How African girls are Tech-ing Over

Africa’s tech community is fast growing, that’s the good news. Women are also getting more involved, that’s the best news.

Today we are being treated to the great news that four young Nigerian women have won the Global Technovation Challenge in the High School Category for developing Discardious– a mobile to tackle waste disposal in Nigeria. Under the tag of Team Nigeria, Praise David-Oku, Sonam Kumar, Nmesoma Ogbonna, and Grace Akpoiroro became the first ever group from Nigeria to come first in the Technovation contest which this year involved participants from 64 countries and featured over 300 app submissions. “They were exceptional,” Martha Alade, Founder of WITIN and Coordinator of the program in Nigeria enthused. “Their innovation can solve a major problem in Nigeria.”

A few weeks ago, another group of exceptional teenage girls from south Africa developed Africa’s private first satellite. The students, sponsored by the Meta Economic Development Organisation (Medo), engineered their own ‘jiggy-bot’– an electrical device that uses diverse mechanisms to light up a bulb and move– and will next create their satellite payload experiments and test them with the aid of high altitude weather balloons and radio communication. ”

These recent events, backed up by a growing list of African female ‘techsperts’, show women are rising to take a leading role in the male-dominated industry. Continent-wide conservative perception of female friendly occupations blocked most from venturing into science and technology. That wall is now being pulled down by women armed with the creativity, determination and passion to lead Africa’s ICT development. Among them is Nigerian Funke Opeke, the CEO and Founder of Main One, West Africa’s leading provider of innovative telecom services and network solutions for businesses. A former Chief Technical officer of telecoms giant MTN and Director in leading US company Verizon, Opeke is one of Africa’s most influential techpreneurs. Her company operates a 7000km submarine cable system that runs from Portugal through Ghana and Nigeria and delivers wholesale broadband capacity across several countries.

In the league of Funke are Kenyans Ory Okolloh and Isis Nyong’o, South African Rapelang Rabana, Senegalese Mariam Jamme and several other continental flagbearers. While the top, where these women occupy, is still heavily dominated by men, a lot more of their womenfolk are streaming in behind. Even as wedges remain on their path. Nigerian Nkemdilim Begho is one of the rising stars of Nigerian tech. Her company is–Futuresoft is a leading IT provider in the country’s fast growing ICT sector. But she had to fight to get there, against a culture and society that thought she should have no business with Tech. Many of her fellow women have not been rendered technophobic because of this societal discouragement.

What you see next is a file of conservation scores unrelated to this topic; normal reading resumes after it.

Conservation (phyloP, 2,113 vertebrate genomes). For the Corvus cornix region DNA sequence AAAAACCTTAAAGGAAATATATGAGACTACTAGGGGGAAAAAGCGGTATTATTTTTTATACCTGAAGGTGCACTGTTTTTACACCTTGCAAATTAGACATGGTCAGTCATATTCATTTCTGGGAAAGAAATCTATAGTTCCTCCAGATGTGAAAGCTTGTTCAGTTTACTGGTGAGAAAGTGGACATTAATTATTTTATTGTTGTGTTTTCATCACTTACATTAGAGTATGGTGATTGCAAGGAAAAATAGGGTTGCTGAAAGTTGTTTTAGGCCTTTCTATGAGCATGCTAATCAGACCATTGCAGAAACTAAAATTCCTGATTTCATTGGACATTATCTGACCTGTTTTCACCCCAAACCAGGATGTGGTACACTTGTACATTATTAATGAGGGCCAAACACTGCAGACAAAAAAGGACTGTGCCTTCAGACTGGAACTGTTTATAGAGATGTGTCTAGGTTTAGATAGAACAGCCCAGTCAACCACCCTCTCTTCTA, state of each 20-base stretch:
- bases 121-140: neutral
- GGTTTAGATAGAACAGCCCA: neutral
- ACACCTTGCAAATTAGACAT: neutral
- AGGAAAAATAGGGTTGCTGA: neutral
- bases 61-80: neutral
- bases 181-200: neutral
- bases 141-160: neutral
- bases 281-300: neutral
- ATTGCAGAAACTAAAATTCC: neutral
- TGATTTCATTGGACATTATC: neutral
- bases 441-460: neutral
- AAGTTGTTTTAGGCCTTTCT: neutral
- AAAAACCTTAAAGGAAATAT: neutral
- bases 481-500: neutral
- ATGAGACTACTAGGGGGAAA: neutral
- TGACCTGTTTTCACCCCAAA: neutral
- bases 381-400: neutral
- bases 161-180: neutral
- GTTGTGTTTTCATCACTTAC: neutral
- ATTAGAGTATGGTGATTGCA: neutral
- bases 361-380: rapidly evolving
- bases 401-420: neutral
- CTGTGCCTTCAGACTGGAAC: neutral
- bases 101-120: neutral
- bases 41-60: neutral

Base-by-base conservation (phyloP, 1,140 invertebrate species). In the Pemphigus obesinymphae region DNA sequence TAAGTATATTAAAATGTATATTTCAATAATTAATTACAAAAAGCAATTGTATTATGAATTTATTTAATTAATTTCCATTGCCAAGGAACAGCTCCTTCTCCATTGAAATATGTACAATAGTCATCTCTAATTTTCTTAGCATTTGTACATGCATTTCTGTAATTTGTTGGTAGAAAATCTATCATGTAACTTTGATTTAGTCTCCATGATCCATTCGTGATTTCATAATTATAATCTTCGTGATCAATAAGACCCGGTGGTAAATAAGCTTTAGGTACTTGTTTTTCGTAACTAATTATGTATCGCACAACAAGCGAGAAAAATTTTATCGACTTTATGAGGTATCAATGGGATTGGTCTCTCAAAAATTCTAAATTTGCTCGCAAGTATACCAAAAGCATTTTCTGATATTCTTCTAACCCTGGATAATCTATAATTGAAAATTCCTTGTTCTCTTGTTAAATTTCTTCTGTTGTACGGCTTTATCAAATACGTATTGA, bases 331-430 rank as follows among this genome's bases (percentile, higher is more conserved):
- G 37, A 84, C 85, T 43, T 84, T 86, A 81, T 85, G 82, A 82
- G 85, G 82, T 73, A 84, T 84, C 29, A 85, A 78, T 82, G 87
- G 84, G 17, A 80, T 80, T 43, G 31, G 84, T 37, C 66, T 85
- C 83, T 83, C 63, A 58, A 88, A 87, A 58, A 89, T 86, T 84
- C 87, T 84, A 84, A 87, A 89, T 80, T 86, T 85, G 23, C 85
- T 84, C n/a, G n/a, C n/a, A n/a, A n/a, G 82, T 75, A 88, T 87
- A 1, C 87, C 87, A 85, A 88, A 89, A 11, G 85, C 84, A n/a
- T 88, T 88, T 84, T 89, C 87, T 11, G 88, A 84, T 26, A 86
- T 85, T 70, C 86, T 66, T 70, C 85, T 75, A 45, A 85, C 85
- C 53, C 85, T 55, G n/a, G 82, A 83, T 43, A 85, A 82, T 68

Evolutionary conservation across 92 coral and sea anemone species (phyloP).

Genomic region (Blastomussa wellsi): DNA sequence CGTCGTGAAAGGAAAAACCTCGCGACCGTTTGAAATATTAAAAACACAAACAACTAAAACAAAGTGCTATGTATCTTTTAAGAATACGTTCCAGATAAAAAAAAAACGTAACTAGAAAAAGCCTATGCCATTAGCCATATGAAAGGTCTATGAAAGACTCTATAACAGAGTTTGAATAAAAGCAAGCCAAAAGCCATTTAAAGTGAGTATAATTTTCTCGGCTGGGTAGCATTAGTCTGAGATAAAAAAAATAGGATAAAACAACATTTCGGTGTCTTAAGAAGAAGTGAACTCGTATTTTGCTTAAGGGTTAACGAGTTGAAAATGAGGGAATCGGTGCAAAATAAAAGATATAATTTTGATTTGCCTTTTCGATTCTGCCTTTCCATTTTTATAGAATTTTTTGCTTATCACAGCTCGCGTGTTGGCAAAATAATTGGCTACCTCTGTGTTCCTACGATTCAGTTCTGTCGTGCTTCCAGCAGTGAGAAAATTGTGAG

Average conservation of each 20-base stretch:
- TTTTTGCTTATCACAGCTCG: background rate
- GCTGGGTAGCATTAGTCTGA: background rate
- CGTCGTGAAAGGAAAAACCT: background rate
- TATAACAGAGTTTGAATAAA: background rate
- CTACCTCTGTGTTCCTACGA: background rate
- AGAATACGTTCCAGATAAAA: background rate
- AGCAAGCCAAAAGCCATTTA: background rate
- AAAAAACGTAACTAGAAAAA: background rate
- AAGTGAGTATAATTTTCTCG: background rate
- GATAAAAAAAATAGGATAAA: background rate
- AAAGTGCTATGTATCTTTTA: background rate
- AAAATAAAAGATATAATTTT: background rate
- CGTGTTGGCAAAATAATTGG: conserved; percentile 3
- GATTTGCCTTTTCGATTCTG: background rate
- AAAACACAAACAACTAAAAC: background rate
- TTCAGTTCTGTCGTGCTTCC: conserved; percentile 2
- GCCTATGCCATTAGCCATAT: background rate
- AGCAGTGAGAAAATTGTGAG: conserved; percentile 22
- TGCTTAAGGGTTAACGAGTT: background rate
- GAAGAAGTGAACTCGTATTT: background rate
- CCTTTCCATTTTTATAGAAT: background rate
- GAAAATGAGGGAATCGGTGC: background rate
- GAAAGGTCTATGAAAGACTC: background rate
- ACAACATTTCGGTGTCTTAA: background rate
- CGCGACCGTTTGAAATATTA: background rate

Fortunately, attitudes are changing and the encouragement of women to take to tech is growing, thanks to platforms like the Technovation Challenge. “It has given our team a platform to use technology to solve problems in our community,” said one of the four Nigerian girls who just won the Technovation Challenge. For Sonam, Praise’s team member, the lesson is clear; parents need to enrol their girls in computer programmes at a tender age,  provide technology gadgets for use at home, allow and encourage them to participate in technology competitions and programs, and encourage them to pick and study science related courses.

Medo, the company sponsoring the South African satellite-making girls, is doing the same thing. “The intention of this programme is not to be a once-off, the CEO Judi Sandrock told News24. “It is to be the start of at least a decade-long drive to inspire young people to enter the science and technical fields.” Worried that today’s children are “not brought up in technically passionate households,” and that the number of technical degree applicants is decreasing year-on-year, Sandrock says the Medo programme seeks to to inspire young women to consider science, technology, engineering, and maths as a career.

And they are obviously getting inspired. “It’s amazing to see how all these bits come together to create something so technical and amazing,” enthused Siddiqah Latief, one of the satellite making girls. “It has never been my favourite subject, but I am starting to love science. I always thought it was for nerdy boys. Now I am thinking of making this my career.” Nina-Rose, another of the girls, was as excited too, “I never thought building things could be this interesting. I am loving this experience. It’s so exciting to be exposed to more than just drawing and studying ideas. Constructing stuff is so much better,” she told News24.

Such personal excitement and sense of fulfilment is driving more young women into tech, the result of which will be a more robust community of techsperts and further technological advancement of the continent. In a society with alarming levels of youth and women unemployment levels, nudging more young women to tech and innovation–both massive job creating ventures– is a sure way to real empowerment.

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